I speak widely on sexuality, gender, rights, and justice to audiences worldwide, at institutions such as Duke University, Yale University, the New School, Third Wave Foundation, the Open Society Foundations, the Berkman Center for Internet and Society at Harvard University, Eyebeam Art + Technology Center, and the UC Berkeley Labor Center, and at events including South by Southwest Interactive (USA), re:publica (Germany), NEXT (Denmark), the Oakland Book Festival (USA), the Brooklyn Book Festival (USA), Bristol Festival of Ideas (UK), and the International AIDS Conference (Mexico).
Sun22May20162:00—3:00pmOakland City Council Chambers, Oakland CA
A panel discussion as part of the Oakland Book Festival. Free and open to the public. More information.
Sex work continues to simultaneously titillate and scandalize the ever seducible bourgeoisie. But behind the peephole sensationalism and the hand-wringing is a ruthless economy and an army of workers to whom both progressives and conservatives persistently condescend. This panel will address the politics and criminalization of sex work, and the deeper socioeconomic prejudices and misconceptions that deny such labor dignity.
ELIZABETH ALICE CLEMENT is Assistant Professor of History at the University of Utah, and a prominent scholar of prostitution and the ways it broadens our understanding of race, gender, and class.
MELISSA GIRA GRANT is a writer covering sex, tech, and politics. Her latest book, Playing the Whore: The Work of Sex Work, challenges the myths about selling sex and those who perpetuate them. She is a columnist at Pacific Standard, and her reporting has appeared in The Nation, Wired, The Guardian, Slate, Buzzfeed, and VICE.
RAMONA NADDAFF (moderator) is Associate Professor of Rhetoric at UC Berkeley and an editor of Zone Books. Author of Exiling the Poets: The Production of Poetry in Plato's Republic, she writes on philosophy and literature, and literary censorship.
Thu11Aug20167:00 pmWORD, 126 Franklin St, Brooklyn, New York
Melissa is reading as part of Charlotte Shane's series, Bad Advice from Bad Women.
Join some of NYC’s finest strident writers for a special Emily Books edition of Bad Advice From Bad Women! Featuring Lana Del Rey poet laureate Niina Pollari, unapologetic coffee and TV addict Ruth Curry, heroin bard Jade Sharma, Zappos' favorite customer Chloe Caldwell, "not cold, just a New Yorker" Melissa Gira Grant, and bleak fame scholar Natasha Stagg. Hosted by laundry loving feminist failure Charlotte Shane.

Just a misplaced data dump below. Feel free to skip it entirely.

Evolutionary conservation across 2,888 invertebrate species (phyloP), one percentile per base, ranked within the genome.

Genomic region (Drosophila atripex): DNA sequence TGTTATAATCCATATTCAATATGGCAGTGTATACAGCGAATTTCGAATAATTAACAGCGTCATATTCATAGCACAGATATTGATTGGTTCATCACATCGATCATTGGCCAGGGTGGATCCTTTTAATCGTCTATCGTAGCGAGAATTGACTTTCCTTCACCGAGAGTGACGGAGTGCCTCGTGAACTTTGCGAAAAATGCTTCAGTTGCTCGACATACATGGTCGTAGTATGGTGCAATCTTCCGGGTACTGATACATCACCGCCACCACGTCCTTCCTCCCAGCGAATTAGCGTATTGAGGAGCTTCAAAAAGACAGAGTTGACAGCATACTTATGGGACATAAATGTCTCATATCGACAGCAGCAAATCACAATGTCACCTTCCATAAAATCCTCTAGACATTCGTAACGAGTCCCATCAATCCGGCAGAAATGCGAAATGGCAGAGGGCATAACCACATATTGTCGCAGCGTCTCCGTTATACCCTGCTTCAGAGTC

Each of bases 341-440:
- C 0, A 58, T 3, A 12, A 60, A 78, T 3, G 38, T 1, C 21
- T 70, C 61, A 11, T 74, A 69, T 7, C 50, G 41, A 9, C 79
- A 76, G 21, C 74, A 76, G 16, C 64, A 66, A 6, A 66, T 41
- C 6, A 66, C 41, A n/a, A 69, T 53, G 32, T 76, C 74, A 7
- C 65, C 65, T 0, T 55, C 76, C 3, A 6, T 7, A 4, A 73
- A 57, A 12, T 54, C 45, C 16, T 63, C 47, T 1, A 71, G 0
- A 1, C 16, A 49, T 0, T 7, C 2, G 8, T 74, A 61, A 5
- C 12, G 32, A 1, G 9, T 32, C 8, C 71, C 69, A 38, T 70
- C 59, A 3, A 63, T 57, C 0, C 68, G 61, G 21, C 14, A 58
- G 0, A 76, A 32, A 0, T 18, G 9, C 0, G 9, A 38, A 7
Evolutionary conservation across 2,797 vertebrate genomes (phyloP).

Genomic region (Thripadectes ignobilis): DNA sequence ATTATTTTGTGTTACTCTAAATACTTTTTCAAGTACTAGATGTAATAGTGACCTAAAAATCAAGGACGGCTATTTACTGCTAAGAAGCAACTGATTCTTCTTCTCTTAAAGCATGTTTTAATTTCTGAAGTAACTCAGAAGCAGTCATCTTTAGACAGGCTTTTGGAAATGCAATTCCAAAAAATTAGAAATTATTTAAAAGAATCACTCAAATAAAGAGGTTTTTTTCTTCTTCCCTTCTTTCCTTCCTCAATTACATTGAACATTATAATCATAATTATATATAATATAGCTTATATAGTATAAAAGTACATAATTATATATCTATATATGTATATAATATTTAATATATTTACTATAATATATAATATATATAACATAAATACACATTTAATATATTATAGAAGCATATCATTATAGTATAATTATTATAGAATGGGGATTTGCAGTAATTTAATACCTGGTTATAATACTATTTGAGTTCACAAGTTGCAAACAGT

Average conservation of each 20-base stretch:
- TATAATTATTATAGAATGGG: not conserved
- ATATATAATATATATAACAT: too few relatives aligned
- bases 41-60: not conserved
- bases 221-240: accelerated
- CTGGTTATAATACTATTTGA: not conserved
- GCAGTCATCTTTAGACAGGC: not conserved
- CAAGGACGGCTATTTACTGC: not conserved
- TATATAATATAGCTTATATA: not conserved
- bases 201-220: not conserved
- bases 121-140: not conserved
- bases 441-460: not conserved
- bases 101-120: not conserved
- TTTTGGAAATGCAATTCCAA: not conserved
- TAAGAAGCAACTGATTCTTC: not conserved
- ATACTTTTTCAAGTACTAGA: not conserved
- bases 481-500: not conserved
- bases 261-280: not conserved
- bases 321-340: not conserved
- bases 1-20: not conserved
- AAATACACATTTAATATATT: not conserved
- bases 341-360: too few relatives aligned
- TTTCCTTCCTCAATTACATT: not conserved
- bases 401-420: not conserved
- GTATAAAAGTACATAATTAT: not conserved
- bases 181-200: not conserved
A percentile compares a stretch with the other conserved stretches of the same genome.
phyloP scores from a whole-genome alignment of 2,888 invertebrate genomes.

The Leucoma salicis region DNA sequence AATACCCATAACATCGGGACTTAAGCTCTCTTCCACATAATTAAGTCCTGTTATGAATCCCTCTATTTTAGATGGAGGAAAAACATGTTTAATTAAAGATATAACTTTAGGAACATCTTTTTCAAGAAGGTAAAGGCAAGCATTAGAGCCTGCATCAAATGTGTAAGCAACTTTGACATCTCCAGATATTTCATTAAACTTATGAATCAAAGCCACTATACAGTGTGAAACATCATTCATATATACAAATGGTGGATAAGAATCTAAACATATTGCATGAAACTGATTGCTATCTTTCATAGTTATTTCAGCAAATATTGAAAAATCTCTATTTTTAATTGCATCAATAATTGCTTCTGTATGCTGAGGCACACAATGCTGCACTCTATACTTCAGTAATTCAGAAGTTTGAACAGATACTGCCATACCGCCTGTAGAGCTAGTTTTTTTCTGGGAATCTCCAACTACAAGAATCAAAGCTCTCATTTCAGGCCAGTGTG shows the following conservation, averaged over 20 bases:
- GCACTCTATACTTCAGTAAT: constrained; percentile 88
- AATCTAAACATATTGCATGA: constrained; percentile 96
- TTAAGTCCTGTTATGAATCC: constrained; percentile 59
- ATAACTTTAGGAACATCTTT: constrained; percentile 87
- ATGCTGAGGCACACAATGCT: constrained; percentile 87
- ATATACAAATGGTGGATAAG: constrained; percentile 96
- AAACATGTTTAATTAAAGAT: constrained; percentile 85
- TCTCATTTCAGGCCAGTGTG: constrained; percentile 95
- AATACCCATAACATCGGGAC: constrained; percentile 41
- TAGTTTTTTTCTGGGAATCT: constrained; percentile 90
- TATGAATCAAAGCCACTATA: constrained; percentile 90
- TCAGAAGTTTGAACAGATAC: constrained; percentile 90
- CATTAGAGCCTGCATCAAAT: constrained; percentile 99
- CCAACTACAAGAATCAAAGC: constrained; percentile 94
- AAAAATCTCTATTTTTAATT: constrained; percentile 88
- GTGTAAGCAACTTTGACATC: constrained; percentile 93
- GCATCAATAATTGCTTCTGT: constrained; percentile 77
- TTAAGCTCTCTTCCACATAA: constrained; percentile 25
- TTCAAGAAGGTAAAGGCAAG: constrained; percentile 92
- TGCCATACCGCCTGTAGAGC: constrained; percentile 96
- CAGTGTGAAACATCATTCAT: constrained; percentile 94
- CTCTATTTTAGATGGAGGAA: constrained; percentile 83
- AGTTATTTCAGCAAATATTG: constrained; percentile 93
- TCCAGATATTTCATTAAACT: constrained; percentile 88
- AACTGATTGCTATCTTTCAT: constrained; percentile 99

Natasha Stagg published her first novel, Surveys, with Semiotext(e) / Native Agents this year. She is an editor and writer for several magazines in New York.
Ruth Curry is a writer and the cofounder of Emily Books.
Jade Sharma is a writer living in New York. Her first novel, Problems, was released in July of this year by CoffeeHouse & Emily Books. She has an MFA from the New School.
Chloe Caldwell is the author of the novella, Women and the essay collection Legs Get Led Astray. Chloe’s next essay collection, I’ll Tell You in Person, will release fall of 2016 from CoffeeHouse & Emily Books.
Niina Pollari is the author of Dead Horse (Birds LLC), which was named a "best independent book of the year" by Flavorpill.. She translated translated Tytti Heikkinen’s The Warmth of the Taxidermied Animal, She also wrote two poetry chapbooks, both now sold out: one called Fabulous Essential (Birds of Lace 2009) and one called Book Four (Hyacinth Girl, 2012). She also organizes the annual organize the POPSICKLE Festival, a day-long Brooklyn lit fest/reading at a different, nontraditional space each year.
Melissa Gira Grant is the author of Playing the Whore: The Work of Sex Work. She's a columnist for Pacific Standard, and her reporting and commentary has appeared in The Nation, The New York Times, BuzzFeed, VICE, Wired, The Guardian, The Washington Post, and Dissent, among other publications.
Charlotte Shane is an essayist and author best known for her lyric personal writing, which garnered national attention when distributed in the form of her letters, now collected in the book Prostitute Laundry. The Guardian likened her work to Charles Dickens, and Vice has called it "addictive [and] intimate." She has contributed to many outlets including Matter, The New Inquiry, Pacific Standard, and Playboy, and is a columnist for Fusion.